Keele students donate three tonnes of food to local foodbank
Generous Keele University students have donated three tonnes of food to Newcastle-Staffs Foodbank.
Newcastle’s local foodbank is part of The Trussell Trust’s network working to tackle food poverty and hunger in the UK. Foodbanks provide a minimum of three days’ emergency food and support to people in poverty or those in need.
The food that Keele students donated equates to an estimated 7,000 meals for members of the local community, and has trebled last year's total of around one tonne of donated food.
The donation was part of the University’s Keele Green Move Out 2017 scheme, where students moving out of campus Halls of Residence donate food and household items.
Huw Evans, Environmental Manager at Keele University, said: “This year’s Green Move Out scheme was a great success, and we are delighted that our students have helped vulnerable people in our local community.
“This year Keele worked with our Local food bank and Tesco who together donated 300 empty crates that we delivered to our student halls. Our students then filled these crates over the summer totalling three tonnes of food, helping to provide meals for people in crisis”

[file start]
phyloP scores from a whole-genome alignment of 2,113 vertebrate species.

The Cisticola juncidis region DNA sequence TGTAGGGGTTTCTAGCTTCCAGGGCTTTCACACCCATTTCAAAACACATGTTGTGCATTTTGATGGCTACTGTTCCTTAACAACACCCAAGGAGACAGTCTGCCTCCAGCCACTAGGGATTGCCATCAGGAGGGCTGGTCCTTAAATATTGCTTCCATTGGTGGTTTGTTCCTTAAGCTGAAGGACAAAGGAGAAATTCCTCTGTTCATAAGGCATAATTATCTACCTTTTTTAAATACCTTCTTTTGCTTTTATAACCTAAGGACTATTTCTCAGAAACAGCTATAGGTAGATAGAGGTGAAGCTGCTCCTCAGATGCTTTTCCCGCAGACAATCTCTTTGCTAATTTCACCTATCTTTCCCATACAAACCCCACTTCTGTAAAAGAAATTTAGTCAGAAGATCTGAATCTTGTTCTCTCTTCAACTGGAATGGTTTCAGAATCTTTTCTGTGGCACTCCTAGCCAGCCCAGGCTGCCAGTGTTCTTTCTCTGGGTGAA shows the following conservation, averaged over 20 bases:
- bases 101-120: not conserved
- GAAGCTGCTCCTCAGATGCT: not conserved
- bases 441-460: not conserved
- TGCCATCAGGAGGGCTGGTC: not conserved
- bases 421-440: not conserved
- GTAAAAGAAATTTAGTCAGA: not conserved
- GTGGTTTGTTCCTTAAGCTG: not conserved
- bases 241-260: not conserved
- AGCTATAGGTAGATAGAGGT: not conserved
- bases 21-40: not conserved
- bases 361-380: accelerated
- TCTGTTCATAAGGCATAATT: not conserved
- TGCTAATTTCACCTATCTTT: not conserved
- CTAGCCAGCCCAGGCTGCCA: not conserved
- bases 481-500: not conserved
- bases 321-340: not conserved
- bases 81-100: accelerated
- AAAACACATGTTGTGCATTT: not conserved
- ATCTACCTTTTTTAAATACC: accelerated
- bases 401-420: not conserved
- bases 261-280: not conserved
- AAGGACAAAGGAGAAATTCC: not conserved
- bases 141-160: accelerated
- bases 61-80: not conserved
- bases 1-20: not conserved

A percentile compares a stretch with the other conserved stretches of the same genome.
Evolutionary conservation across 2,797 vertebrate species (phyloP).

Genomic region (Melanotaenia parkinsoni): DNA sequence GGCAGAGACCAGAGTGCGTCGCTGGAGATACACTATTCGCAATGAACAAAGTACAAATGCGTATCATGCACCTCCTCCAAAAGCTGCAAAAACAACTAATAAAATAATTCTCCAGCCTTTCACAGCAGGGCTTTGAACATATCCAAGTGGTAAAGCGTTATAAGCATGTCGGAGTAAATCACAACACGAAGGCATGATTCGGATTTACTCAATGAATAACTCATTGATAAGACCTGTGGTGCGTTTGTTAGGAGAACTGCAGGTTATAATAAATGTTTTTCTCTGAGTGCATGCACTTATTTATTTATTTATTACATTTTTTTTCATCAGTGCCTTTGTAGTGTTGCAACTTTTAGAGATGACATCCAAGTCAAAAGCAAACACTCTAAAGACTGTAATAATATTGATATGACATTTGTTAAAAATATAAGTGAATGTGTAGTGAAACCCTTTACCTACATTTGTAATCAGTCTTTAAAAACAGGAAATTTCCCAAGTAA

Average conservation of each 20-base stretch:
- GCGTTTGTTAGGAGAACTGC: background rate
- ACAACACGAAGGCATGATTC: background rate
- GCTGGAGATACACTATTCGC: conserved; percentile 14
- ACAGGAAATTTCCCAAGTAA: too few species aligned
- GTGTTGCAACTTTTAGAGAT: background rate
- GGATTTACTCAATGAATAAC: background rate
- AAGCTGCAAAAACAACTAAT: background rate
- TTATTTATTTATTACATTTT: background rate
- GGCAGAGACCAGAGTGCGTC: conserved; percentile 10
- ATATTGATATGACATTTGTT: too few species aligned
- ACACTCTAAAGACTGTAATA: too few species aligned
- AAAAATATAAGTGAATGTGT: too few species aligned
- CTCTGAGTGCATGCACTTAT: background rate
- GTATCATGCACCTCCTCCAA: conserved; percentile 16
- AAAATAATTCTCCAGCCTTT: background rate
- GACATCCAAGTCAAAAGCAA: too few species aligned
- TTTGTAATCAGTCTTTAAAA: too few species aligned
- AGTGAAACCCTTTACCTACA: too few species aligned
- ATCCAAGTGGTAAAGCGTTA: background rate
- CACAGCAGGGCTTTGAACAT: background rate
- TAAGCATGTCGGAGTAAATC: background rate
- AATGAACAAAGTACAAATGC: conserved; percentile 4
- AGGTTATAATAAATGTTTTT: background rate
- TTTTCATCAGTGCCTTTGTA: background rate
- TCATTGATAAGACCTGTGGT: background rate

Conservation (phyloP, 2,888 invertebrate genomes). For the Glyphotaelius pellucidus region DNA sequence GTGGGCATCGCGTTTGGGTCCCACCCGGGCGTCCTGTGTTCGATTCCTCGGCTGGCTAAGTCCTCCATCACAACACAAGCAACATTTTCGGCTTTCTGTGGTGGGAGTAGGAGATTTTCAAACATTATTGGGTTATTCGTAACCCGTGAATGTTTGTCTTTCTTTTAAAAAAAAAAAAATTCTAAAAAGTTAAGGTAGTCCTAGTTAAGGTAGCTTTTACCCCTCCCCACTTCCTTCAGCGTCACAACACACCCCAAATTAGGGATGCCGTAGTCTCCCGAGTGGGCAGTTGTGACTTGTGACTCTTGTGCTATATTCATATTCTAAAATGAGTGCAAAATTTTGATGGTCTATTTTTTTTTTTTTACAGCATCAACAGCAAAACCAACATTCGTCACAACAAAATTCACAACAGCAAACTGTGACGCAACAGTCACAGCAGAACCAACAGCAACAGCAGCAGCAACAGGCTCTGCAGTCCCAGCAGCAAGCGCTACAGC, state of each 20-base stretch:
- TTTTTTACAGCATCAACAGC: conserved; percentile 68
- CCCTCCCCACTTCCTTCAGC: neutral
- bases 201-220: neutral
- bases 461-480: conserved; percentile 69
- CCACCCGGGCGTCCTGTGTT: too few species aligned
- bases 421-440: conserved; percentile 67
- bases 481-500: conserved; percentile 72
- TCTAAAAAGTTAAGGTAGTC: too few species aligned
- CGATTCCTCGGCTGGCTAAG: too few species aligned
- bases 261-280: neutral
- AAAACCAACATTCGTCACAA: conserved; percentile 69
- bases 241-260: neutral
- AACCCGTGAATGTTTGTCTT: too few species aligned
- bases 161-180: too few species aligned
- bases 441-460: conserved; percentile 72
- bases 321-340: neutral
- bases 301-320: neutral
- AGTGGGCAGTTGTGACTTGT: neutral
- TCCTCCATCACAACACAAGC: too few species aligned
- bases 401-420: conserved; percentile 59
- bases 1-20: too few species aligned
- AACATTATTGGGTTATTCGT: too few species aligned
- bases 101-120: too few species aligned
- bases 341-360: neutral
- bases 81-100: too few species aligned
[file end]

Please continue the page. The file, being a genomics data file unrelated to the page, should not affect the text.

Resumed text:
“All of this could only have been achieved by the fantastic work of the University’s Accommodation team and portering staff who helped with the storage, collection and delivery of the items. It’s great to see everyone working together for a good cause.”
Students also donated a range of unwanted items, from crockery to ironing boards, which were sold on to incoming students raising over £400 for Think:Green, a student-led service that provides a platform to work on sustainable and environmental ideas.
The University also works with other local charities throughout the year to donate surplus furniture and other items. One of these is the British Heart Foundation (BHF) who have donation points on campus for clothes and other items. Over the last few years Keele students have donated over £20,000 pounds worth of items to the British Heart Foundation (BHF).
Mr Evans added: “At Keele, we want to see as little thrown in the bin as possible, so we will always try to find a way for things to be reused and recycled, whether by donating to a charity, school or finding a sustainable way to recycle it. We want to reduce waste and make a social impact too.”